Omega Pharma - Quick-Step Cycling Team went on the offensive in the 185km Stage 9 of La Vuelta a España on Sunday. First, Carlos Verona and Tom Boonen made the original breakaway of 31 riders. Then, Rigoberto Uran, led by Tony Martin, attempted to get a gap on other GC contenders to gain back some time late in the stage. The result was a 19th place finish for Uran, moving him up to 9th in the GC (+1'26") as there was a shift in the overall classification in a hectic final.
Three riders attacked out of the original breakaway — Bob Jungels (Trek Factory Racing), Javier Moreno and Winner Anacona (Lampre-Merida) — with about 19.3km to go in the stage. This was in anticipation of the summit finish following Cat. 2 Alto de San Rafael (11.5km, 4.2%). Those three had a 6 minute advantage over the peloton at the time, and they eventually got a decent gap on their former break mates.
Anacona went solo with 6km to go and he won the stage. Meanwhile, Uran and Martin had gone off the front with less than 10km to go, just before the final Cat. 1 ascent to the ski station at Valdelinares (8km, 6.6%). Those two caught up to Boonen still away after being in the original breakaway, and he helped pull for Uran with about 7km remaining. However, Team Sky led the peloton back to the move and it came down to a select group of GC contenders behind Anacona to determine who might wear the overall jersey going into the rest day.
Alexey Lutsenko (Astana) finished 2nd in the stage, and Damiano Cunego (Lampre-Merida) was 3rd.
Alberto Contador (Tinkoff-Saxo) attacked inside 1.5km to go in hopes of wearing the red jersey, but Nairo Quintana (Movistar) and Joaquim Rodriguez (Katusha) rode back to him by the final meters. The rest of the select group full of GC contenders was splintered behind them.
Quintana is now the overall leader by 3" over Contador.
"This morning there were several attacks, then around kilometer 30 I managed to enter in the big breakaway of 31 riders with Tom," Verona said "We took a good advantage, we knew after a while that the winner of the stage could be in the breakaway. Anacona was really strong, he did a great race. Concerning me, I still missed a bit of power after the crash of a few days ago, but the good thing is that I'm improving day by day and I really would like to be important in the next mountain stages for Rigoberto."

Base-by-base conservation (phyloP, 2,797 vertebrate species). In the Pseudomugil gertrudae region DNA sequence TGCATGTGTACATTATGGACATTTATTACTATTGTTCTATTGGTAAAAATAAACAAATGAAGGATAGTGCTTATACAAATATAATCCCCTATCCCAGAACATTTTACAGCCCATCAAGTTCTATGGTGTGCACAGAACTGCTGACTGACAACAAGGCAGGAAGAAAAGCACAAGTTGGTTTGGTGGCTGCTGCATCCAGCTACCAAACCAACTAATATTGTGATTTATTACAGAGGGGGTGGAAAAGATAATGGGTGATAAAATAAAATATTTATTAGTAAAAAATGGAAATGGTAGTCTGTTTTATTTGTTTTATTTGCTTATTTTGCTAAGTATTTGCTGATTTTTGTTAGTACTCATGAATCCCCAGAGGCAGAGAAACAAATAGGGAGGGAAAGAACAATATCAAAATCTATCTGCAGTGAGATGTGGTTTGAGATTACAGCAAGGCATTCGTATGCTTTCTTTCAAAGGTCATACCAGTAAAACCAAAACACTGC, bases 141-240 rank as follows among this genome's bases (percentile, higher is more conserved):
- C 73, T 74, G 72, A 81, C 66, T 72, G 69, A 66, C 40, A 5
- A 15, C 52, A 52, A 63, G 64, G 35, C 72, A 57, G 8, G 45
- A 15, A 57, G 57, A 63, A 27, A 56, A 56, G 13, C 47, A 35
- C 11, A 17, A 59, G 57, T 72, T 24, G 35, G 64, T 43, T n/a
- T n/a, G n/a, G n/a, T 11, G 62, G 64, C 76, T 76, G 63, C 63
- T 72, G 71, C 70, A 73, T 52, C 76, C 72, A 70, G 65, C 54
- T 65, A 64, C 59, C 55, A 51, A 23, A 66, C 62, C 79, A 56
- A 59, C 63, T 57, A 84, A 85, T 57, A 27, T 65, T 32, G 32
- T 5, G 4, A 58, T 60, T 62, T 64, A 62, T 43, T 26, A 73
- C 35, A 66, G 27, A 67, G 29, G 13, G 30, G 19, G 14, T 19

"Today I felt better compared with the first uphill finish of a few days ago," Uran said, "The weather was a bit crazy, we started with the hot temperature and we finished under the rain. The team today rode really well. We were present in the front with Tom and Carlos, and in the peloton the guys did a great job for me. For example, when Tony led me in the last descent to avoid risks. In general I'm OK and I feel that I'm improving. In the GC we are more or less where we were supposed to be at this time of the race. Now we have a well deserved day of rest and then the TT, where I have good expectations. I trained a lot with the my Specialized Shiv before La Vuelta and I'm looking forward to this race."more information
GP Ouest France - Plouay, with a new 229.1 parcours in 2014, came down to a small group of mostly French riders on Sunday, and young OPQS rider Julian Alaphilippe was among them. The race featured a big 26.9km circuit of eight-laps, and a final small circuit of 13.9 kilometers.
A seven rider group barely held off the peloton, with Sylvain Chavanel (IAM Cycling) winning the sprint out of the small group that went away with about 2km to go, following the last steep climb of the day: Cote de Ty Marrec, which was 4km from the finish line. The race came back together on that climb. Andrea Fedi (Neri Sottoli) was 2nd, and Arthur Vichot (FDJ.FR) was 3rd. OPQS French rider Alaphilippe was 5th.
Michal Kwiatkowski originally attacked and formed a different seven-rider group that was caught on the final steep climb of the day. That group did not collaborate well in the final 10 kilometers. Tim Wellens (Lotto-Belisol) was a member of both the Kwiatkowski group and the Alaphilippe group that decided the stage. He repeatedly attacked in both groups.
OPQS went to the front on the final climb once Kwiatkowski was swept up by the peloton, and the first seven-rider group was also caught. That is when Alaphilippe was able to get into the crucial move of the stage.